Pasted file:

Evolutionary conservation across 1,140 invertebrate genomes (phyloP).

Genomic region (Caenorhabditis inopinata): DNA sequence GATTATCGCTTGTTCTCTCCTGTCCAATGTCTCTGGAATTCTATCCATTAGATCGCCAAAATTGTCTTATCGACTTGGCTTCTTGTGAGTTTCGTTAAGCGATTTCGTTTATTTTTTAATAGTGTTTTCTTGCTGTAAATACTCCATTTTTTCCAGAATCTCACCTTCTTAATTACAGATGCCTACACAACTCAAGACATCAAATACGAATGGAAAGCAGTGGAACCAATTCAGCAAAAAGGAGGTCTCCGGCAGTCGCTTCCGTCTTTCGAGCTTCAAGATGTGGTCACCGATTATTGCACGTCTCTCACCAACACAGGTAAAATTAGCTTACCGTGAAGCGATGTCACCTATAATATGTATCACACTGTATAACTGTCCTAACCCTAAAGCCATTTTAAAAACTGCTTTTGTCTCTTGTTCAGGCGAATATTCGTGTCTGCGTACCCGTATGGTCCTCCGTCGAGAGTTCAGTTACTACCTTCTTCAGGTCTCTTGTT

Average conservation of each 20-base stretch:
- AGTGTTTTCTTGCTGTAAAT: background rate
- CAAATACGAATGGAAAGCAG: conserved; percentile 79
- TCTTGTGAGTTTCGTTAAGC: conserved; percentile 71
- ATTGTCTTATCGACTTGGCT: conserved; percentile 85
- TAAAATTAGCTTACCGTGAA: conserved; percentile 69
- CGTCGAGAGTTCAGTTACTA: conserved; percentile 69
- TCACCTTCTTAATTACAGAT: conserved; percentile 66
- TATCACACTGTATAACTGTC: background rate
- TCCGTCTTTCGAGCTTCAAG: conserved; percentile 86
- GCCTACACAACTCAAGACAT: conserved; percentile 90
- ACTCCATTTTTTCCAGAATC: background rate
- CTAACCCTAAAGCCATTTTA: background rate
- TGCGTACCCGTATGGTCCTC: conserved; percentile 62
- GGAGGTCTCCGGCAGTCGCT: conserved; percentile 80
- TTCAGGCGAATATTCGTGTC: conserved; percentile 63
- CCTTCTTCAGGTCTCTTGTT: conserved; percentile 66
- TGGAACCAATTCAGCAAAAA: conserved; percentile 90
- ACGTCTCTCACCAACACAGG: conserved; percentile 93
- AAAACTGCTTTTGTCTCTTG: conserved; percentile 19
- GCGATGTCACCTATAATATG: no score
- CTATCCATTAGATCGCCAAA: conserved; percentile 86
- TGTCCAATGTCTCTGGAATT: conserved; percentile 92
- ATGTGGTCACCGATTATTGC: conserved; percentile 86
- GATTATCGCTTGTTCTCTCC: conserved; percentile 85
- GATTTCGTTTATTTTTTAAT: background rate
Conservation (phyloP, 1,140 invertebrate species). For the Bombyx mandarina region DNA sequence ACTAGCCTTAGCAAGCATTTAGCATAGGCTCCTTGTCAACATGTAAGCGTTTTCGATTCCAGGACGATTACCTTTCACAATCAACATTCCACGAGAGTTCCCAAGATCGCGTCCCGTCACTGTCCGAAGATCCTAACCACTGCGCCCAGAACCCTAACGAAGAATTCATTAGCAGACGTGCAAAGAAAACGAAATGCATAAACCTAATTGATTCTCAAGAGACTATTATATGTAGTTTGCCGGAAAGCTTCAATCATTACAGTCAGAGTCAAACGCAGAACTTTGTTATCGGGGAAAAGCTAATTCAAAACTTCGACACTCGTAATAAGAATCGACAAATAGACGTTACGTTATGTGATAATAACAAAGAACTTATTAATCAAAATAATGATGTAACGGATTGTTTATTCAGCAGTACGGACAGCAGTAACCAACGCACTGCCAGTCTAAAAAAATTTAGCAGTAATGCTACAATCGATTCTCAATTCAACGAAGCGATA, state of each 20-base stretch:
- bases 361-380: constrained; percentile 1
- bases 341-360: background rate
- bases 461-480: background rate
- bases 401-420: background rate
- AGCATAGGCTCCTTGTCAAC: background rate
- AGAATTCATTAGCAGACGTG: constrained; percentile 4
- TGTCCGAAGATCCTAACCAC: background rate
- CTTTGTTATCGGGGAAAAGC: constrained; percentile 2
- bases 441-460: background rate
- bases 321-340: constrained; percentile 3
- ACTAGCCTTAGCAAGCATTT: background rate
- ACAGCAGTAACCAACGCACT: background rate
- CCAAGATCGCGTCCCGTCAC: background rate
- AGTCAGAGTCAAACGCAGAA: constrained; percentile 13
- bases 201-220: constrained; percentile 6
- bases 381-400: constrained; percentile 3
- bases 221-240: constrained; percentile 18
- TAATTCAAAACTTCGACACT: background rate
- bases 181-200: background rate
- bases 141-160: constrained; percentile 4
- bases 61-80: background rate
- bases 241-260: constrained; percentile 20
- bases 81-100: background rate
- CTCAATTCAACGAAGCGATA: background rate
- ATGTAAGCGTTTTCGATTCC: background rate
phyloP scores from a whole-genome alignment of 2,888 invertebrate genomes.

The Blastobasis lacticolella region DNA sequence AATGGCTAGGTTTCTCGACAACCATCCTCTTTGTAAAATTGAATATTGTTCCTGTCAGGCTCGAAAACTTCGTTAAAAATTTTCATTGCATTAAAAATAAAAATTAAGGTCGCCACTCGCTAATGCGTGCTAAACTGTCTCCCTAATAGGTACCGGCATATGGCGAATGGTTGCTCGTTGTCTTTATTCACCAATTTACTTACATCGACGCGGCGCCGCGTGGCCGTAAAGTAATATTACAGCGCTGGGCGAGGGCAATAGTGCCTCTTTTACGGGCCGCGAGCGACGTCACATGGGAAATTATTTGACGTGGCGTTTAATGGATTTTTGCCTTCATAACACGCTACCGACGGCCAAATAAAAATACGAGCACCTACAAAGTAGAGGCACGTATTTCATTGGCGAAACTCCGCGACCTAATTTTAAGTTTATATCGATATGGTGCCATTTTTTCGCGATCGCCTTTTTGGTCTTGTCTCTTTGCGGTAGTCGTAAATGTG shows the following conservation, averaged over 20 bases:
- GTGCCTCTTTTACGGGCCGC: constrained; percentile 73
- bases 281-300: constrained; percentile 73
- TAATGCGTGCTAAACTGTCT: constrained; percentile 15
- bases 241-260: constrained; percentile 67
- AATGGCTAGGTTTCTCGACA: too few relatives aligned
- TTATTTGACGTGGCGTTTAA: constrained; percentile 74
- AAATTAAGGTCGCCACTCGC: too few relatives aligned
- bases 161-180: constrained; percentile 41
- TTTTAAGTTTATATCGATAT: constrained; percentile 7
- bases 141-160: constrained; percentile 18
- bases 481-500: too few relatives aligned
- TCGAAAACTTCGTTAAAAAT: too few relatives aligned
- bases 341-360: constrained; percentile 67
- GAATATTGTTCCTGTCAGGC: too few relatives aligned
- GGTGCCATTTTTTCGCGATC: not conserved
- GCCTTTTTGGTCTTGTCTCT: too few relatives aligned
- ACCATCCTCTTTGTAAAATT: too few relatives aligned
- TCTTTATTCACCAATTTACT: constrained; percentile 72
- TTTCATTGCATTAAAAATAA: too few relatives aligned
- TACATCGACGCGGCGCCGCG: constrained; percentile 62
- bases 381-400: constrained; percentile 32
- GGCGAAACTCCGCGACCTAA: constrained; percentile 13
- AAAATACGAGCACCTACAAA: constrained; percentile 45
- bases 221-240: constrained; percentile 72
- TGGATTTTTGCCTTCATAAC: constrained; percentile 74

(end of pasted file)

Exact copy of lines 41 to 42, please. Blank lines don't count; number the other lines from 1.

- ACAGCAGTAACCAACGCACT: background rate
- CCAAGATCGCGTCCCGTCAC: background rate